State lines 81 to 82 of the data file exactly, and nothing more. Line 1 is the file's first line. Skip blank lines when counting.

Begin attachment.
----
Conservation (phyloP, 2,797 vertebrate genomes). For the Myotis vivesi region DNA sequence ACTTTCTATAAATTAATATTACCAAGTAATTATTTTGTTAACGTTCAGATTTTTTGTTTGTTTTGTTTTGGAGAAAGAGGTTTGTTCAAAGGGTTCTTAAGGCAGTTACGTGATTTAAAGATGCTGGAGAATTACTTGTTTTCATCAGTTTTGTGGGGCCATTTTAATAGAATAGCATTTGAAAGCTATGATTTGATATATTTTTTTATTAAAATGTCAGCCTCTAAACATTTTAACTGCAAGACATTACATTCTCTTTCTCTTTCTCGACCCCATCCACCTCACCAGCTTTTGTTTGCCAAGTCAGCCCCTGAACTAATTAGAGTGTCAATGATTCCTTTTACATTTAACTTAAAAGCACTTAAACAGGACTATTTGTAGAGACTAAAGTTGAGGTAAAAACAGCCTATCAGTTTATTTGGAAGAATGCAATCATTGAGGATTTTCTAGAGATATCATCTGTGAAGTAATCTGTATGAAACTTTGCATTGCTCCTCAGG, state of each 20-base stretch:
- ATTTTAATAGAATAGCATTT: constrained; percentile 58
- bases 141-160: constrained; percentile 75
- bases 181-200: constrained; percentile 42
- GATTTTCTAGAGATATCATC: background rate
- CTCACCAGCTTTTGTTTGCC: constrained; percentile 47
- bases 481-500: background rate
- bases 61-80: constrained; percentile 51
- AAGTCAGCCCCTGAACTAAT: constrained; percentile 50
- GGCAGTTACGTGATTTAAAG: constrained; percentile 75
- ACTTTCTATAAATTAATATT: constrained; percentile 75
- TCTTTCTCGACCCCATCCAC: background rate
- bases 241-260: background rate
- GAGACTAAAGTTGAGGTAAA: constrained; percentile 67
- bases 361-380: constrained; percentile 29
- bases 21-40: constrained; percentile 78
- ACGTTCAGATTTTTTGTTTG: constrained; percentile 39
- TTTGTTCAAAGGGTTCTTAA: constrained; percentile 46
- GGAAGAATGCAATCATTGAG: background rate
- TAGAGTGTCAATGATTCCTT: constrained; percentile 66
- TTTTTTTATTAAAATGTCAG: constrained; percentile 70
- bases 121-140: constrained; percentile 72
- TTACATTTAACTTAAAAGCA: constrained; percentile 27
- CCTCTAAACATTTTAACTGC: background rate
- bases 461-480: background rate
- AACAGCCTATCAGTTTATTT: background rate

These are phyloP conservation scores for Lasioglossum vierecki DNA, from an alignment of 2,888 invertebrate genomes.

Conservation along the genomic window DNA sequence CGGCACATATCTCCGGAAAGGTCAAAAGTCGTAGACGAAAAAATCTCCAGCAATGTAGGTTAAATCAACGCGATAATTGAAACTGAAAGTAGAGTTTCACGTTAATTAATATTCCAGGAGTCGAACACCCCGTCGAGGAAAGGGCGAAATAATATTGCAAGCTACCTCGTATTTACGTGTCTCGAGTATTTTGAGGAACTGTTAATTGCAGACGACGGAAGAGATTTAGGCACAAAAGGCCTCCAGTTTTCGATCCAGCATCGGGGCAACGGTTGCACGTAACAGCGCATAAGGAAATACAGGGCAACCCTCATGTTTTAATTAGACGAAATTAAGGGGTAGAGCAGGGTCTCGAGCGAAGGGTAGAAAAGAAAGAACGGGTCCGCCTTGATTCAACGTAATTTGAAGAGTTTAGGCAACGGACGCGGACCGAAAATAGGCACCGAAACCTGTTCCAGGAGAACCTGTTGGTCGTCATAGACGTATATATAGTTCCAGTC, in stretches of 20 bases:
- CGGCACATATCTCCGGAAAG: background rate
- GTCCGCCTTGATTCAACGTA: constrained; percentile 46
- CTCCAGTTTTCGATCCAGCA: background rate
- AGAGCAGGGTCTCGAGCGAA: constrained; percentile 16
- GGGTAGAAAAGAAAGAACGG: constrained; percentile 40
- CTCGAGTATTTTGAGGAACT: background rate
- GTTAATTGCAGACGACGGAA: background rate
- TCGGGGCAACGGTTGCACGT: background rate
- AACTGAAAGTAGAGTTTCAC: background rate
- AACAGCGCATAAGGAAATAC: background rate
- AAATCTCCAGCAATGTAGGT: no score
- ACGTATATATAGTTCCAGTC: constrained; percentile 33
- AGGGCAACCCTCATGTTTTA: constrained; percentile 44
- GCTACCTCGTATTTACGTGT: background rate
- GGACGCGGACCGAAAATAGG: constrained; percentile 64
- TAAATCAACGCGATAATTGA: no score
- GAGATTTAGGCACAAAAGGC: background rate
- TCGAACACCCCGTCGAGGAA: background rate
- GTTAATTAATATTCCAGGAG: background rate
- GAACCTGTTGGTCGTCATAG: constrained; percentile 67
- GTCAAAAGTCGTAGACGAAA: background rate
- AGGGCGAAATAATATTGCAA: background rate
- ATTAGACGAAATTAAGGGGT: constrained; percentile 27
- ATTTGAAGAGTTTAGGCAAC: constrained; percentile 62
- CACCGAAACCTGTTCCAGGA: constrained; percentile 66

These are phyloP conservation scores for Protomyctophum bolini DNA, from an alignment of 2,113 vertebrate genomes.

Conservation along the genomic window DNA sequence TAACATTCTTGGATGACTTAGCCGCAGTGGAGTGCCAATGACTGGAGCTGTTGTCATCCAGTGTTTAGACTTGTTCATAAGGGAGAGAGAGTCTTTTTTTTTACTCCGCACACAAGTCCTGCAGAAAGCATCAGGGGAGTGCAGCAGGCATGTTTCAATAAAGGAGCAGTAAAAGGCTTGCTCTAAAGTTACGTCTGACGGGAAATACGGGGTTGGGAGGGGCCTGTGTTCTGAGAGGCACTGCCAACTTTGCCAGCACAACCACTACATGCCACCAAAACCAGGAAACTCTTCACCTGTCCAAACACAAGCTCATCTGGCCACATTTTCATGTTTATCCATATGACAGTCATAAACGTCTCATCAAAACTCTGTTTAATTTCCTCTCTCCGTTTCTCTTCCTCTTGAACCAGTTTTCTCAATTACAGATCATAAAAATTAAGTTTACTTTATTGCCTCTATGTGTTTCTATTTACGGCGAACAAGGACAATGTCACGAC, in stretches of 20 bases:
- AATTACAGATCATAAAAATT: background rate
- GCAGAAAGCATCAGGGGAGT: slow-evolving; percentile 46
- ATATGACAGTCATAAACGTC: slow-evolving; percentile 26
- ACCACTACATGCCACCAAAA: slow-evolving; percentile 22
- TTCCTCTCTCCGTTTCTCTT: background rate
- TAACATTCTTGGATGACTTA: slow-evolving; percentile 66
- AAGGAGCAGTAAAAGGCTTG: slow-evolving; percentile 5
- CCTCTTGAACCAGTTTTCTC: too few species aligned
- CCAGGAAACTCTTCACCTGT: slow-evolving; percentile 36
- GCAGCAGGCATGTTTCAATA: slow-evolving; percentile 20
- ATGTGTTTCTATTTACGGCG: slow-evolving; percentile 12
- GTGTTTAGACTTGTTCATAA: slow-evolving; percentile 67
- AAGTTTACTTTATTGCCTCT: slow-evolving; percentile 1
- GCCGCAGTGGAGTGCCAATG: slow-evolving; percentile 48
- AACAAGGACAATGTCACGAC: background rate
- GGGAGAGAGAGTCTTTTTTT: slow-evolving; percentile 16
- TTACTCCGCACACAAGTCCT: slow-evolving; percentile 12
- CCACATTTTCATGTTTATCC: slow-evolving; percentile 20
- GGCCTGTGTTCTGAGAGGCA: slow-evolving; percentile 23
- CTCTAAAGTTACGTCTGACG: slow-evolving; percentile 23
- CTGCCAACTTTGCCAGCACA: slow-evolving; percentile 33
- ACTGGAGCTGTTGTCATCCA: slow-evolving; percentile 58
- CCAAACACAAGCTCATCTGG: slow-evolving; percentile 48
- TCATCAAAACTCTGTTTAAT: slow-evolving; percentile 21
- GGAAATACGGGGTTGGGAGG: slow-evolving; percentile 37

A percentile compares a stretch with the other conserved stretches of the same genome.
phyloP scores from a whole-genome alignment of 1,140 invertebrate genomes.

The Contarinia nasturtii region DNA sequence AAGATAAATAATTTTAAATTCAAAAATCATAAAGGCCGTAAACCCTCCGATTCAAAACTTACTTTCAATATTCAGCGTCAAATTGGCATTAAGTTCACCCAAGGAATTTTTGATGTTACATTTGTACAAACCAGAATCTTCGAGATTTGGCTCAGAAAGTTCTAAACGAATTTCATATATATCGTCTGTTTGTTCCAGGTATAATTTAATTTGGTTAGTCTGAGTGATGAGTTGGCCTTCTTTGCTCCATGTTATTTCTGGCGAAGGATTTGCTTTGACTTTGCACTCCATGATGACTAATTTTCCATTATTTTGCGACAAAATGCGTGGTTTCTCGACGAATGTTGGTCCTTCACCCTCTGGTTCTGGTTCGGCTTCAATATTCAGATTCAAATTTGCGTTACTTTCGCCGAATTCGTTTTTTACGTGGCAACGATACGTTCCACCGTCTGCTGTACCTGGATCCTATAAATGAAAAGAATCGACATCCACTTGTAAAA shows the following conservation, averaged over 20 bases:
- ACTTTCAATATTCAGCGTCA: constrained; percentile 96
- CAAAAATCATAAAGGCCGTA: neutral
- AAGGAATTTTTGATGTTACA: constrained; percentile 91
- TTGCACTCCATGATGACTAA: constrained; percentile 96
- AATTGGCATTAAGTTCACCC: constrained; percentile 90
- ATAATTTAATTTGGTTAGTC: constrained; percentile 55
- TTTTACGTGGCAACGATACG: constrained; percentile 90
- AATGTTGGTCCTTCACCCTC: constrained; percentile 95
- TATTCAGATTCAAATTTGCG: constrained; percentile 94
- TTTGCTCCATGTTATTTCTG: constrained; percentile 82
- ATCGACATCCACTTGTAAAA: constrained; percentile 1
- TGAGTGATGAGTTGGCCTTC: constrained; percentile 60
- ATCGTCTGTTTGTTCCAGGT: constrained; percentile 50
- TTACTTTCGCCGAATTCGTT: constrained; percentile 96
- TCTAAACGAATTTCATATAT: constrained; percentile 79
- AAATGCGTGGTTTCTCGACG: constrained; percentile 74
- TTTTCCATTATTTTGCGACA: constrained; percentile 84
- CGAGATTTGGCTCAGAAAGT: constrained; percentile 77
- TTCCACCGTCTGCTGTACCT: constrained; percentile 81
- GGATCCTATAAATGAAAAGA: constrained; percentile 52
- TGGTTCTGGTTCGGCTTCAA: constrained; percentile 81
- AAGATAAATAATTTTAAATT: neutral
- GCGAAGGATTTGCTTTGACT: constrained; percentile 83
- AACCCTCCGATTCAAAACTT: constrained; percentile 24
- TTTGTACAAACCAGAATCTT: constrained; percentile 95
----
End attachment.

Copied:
A percentile compares a stretch with the other conserved stretches of the same genome.
phyloP scores from a whole-genome alignment of 1,140 invertebrate genomes.